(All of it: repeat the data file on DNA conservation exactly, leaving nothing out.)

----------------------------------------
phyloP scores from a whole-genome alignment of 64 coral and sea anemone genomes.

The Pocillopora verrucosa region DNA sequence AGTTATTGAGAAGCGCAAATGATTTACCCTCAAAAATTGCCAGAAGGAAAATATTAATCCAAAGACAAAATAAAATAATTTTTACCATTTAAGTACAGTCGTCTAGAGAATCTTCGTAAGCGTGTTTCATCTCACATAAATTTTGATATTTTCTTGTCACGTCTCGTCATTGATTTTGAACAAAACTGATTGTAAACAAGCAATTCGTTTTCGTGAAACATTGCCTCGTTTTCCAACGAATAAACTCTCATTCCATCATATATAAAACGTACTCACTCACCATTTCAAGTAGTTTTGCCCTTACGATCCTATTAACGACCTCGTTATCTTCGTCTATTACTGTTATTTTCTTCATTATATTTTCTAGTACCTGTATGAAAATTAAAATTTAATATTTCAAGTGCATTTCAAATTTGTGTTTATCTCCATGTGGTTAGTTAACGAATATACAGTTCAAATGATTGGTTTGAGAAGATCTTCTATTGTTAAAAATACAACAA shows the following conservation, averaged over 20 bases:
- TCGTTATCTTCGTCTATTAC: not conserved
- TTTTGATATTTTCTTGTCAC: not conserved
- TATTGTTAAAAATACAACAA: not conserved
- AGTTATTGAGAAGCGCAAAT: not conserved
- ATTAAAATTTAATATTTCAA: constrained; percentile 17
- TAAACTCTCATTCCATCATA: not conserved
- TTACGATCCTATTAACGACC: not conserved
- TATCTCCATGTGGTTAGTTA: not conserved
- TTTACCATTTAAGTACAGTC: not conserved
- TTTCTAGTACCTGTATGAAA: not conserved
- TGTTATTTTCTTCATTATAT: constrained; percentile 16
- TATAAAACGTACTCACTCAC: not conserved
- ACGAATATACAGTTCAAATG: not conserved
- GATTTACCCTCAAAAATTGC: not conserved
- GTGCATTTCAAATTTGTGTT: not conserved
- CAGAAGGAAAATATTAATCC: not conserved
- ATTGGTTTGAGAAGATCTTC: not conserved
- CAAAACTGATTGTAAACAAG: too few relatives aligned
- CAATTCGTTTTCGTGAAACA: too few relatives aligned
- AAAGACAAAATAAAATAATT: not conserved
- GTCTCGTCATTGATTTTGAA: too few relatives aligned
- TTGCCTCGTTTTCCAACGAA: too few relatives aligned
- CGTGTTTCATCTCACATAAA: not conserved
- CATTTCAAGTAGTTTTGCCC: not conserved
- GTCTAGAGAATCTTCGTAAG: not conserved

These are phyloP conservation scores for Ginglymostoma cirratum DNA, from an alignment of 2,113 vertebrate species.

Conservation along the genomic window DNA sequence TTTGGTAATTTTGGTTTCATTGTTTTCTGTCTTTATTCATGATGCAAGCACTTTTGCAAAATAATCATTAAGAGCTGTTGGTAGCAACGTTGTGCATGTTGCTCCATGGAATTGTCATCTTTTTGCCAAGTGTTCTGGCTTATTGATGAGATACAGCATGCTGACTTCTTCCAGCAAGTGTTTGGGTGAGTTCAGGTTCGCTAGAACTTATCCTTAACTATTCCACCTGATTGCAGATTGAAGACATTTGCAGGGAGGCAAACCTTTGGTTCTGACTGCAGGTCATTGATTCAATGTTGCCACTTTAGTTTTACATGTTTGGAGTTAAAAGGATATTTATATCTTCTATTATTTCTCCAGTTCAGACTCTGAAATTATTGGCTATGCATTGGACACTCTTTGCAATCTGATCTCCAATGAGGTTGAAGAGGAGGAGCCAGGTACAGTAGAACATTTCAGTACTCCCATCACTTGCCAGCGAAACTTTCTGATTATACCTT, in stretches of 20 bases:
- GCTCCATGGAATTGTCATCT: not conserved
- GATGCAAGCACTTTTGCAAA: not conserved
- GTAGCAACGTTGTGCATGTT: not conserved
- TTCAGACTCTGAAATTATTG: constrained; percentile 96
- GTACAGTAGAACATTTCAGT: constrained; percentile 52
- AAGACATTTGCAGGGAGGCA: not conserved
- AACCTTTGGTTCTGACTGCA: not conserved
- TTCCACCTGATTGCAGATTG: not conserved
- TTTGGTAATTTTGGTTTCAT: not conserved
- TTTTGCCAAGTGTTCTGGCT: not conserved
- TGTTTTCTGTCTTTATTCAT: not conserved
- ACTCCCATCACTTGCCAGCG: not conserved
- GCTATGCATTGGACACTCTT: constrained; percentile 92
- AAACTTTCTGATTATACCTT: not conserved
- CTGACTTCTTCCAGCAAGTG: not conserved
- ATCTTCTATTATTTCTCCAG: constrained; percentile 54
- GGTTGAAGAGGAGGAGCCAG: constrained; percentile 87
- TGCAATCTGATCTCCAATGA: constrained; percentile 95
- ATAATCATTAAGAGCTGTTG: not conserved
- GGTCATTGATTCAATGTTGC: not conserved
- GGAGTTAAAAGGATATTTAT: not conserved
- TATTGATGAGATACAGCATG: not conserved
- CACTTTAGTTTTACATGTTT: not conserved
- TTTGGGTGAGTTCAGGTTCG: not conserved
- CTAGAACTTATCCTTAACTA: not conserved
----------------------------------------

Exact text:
phyloP scores from a whole-genome alignment of 64 coral and sea anemone genomes.

The Pocillopora verrucosa region DNA sequence AGTTATTGAGAAGCGCAAATGATTTACCCTCAAAAATTGCCAGAAGGAAAATATTAATCCAAAGACAAAATAAAATAATTTTTACCATTTAAGTACAGTCGTCTAGAGAATCTTCGTAAGCGTGTTTCATCTCACATAAATTTTGATATTTTCTTGTCACGTCTCGTCATTGATTTTGAACAAAACTGATTGTAAACAAGCAATTCGTTTTCGTGAAACATTGCCTCGTTTTCCAACGAATAAACTCTCATTCCATCATATATAAAACGTACTCACTCACCATTTCAAGTAGTTTTGCCCTTACGATCCTATTAACGACCTCGTTATCTTCGTCTATTACTGTTATTTTCTTCATTATATTTTCTAGTACCTGTATGAAAATTAAAATTTAATATTTCAAGTGCATTTCAAATTTGTGTTTATCTCCATGTGGTTAGTTAACGAATATACAGTTCAAATGATTGGTTTGAGAAGATCTTCTATTGTTAAAAATACAACAA shows the following conservation, averaged over 20 bases:
- TCGTTATCTTCGTCTATTAC: not conserved
- TTTTGATATTTTCTTGTCAC: not conserved
- TATTGTTAAAAATACAACAA: not conserved
- AGTTATTGAGAAGCGCAAAT: not conserved
- ATTAAAATTTAATATTTCAA: constrained; percentile 17
- TAAACTCTCATTCCATCATA: not conserved
- TTACGATCCTATTAACGACC: not conserved
- TATCTCCATGTGGTTAGTTA: not conserved
- TTTACCATTTAAGTACAGTC: not conserved
- TTTCTAGTACCTGTATGAAA: not conserved
- TGTTATTTTCTTCATTATAT: constrained; percentile 16
- TATAAAACGTACTCACTCAC: not conserved
- ACGAATATACAGTTCAAATG: not conserved
- GATTTACCCTCAAAAATTGC: not conserved
- GTGCATTTCAAATTTGTGTT: not conserved
- CAGAAGGAAAATATTAATCC: not conserved
- ATTGGTTTGAGAAGATCTTC: not conserved
- CAAAACTGATTGTAAACAAG: too few relatives aligned
- CAATTCGTTTTCGTGAAACA: too few relatives aligned
- AAAGACAAAATAAAATAATT: not conserved
- GTCTCGTCATTGATTTTGAA: too few relatives aligned
- TTGCCTCGTTTTCCAACGAA: too few relatives aligned
- CGTGTTTCATCTCACATAAA: not conserved
- CATTTCAAGTAGTTTTGCCC: not conserved
- GTCTAGAGAATCTTCGTAAG: not conserved

These are phyloP conservation scores for Ginglymostoma cirratum DNA, from an alignment of 2,113 vertebrate species.

Conservation along the genomic window DNA sequence TTTGGTAATTTTGGTTTCATTGTTTTCTGTCTTTATTCATGATGCAAGCACTTTTGCAAAATAATCATTAAGAGCTGTTGGTAGCAACGTTGTGCATGTTGCTCCATGGAATTGTCATCTTTTTGCCAAGTGTTCTGGCTTATTGATGAGATACAGCATGCTGACTTCTTCCAGCAAGTGTTTGGGTGAGTTCAGGTTCGCTAGAACTTATCCTTAACTATTCCACCTGATTGCAGATTGAAGACATTTGCAGGGAGGCAAACCTTTGGTTCTGACTGCAGGTCATTGATTCAATGTTGCCACTTTAGTTTTACATGTTTGGAGTTAAAAGGATATTTATATCTTCTATTATTTCTCCAGTTCAGACTCTGAAATTATTGGCTATGCATTGGACACTCTTTGCAATCTGATCTCCAATGAGGTTGAAGAGGAGGAGCCAGGTACAGTAGAACATTTCAGTACTCCCATCACTTGCCAGCGAAACTTTCTGATTATACCTT, in stretches of 20 bases:
- GCTCCATGGAATTGTCATCT: not conserved
- GATGCAAGCACTTTTGCAAA: not conserved
- GTAGCAACGTTGTGCATGTT: not conserved
- TTCAGACTCTGAAATTATTG: constrained; percentile 96
- GTACAGTAGAACATTTCAGT: constrained; percentile 52
- AAGACATTTGCAGGGAGGCA: not conserved
- AACCTTTGGTTCTGACTGCA: not conserved
- TTCCACCTGATTGCAGATTG: not conserved
- TTTGGTAATTTTGGTTTCAT: not conserved
- TTTTGCCAAGTGTTCTGGCT: not conserved
- TGTTTTCTGTCTTTATTCAT: not conserved
- ACTCCCATCACTTGCCAGCG: not conserved
- GCTATGCATTGGACACTCTT: constrained; percentile 92
- AAACTTTCTGATTATACCTT: not conserved
- CTGACTTCTTCCAGCAAGTG: not conserved
- ATCTTCTATTATTTCTCCAG: constrained; percentile 54
- GGTTGAAGAGGAGGAGCCAG: constrained; percentile 87
- TGCAATCTGATCTCCAATGA: constrained; percentile 95
- ATAATCATTAAGAGCTGTTG: not conserved
- GGTCATTGATTCAATGTTGC: not conserved
- GGAGTTAAAAGGATATTTAT: not conserved
- TATTGATGAGATACAGCATG: not conserved
- CACTTTAGTTTTACATGTTT: not conserved
- TTTGGGTGAGTTCAGGTTCG: not conserved
- CTAGAACTTATCCTTAACTA: not conserved